Plug the black lead into the “common” port and the red lead to the voltage/ohms port. Then using the dial, choose a setting that’s higher than the resistance of your pots. You may choose 2,000 ohms if the resistance is not indicated at the bottom of the pots.

Now let the black lead touch the first pin from the left and let it stay there while you use the red lead to touch the third pin on the right. It will instantly display the resistance reading on the screen if you are using a digital tester (if it displays 491, that means it is a 500k ohm potentiometer).

Assuming you conducted the test correctly but registered no reading at all, that means you have a bad potentiometer that needs to be replaced.

Audio (logarithmic) vs linear pots test

To determine if your pots are audio or linear, turn the knob all the way down to zero. Place the black lead on the left-most pin and the red lead on the middle pin (also known as the “wiper”).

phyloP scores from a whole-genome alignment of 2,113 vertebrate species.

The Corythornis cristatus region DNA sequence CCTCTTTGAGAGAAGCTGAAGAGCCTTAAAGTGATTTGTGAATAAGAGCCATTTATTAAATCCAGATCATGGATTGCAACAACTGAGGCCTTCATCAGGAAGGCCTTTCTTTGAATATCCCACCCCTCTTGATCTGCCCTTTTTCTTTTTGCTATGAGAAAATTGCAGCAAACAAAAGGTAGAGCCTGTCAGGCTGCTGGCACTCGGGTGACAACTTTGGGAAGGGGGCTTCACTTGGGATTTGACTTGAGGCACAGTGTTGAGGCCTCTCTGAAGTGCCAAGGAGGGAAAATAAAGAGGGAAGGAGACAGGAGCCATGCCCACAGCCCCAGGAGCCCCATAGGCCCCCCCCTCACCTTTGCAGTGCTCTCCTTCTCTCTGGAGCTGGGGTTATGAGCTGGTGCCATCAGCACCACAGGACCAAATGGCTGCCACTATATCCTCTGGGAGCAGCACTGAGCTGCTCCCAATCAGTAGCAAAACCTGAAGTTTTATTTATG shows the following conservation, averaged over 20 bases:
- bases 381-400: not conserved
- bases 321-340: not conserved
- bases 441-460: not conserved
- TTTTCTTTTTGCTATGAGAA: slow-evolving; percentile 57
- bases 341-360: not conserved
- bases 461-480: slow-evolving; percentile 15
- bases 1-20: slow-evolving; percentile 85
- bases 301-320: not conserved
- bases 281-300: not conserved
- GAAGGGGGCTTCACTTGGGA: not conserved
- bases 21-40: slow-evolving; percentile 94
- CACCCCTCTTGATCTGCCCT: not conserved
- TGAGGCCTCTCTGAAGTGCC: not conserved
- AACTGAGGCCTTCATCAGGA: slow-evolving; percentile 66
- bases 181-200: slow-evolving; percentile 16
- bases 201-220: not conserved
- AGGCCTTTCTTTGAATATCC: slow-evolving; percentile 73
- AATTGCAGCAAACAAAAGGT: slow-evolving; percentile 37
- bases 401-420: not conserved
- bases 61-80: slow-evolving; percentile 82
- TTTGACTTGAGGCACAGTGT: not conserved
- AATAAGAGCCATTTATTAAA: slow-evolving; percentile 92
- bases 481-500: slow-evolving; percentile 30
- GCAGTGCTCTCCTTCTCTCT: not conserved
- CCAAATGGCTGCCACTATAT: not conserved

Turn the knob halfway and if the displayed resistance turns up 50% then it is a linear pot. For audio pots, most of the boost will only come towards the end of the knob’s turn.

Take note that there is no such thing as right and wrong when choosing between audio and linear potentiometers, it all boils down to personal preference.

In-circuit testing

You may also test pots in circuit, meaning you won’t have to de-solder and take them off the circuit board. Just open the back cavity of your guitar and test the guitar pots with your multimeter. This time you are accessing the pots from the bottom, so mind the proper placement of the tester probes.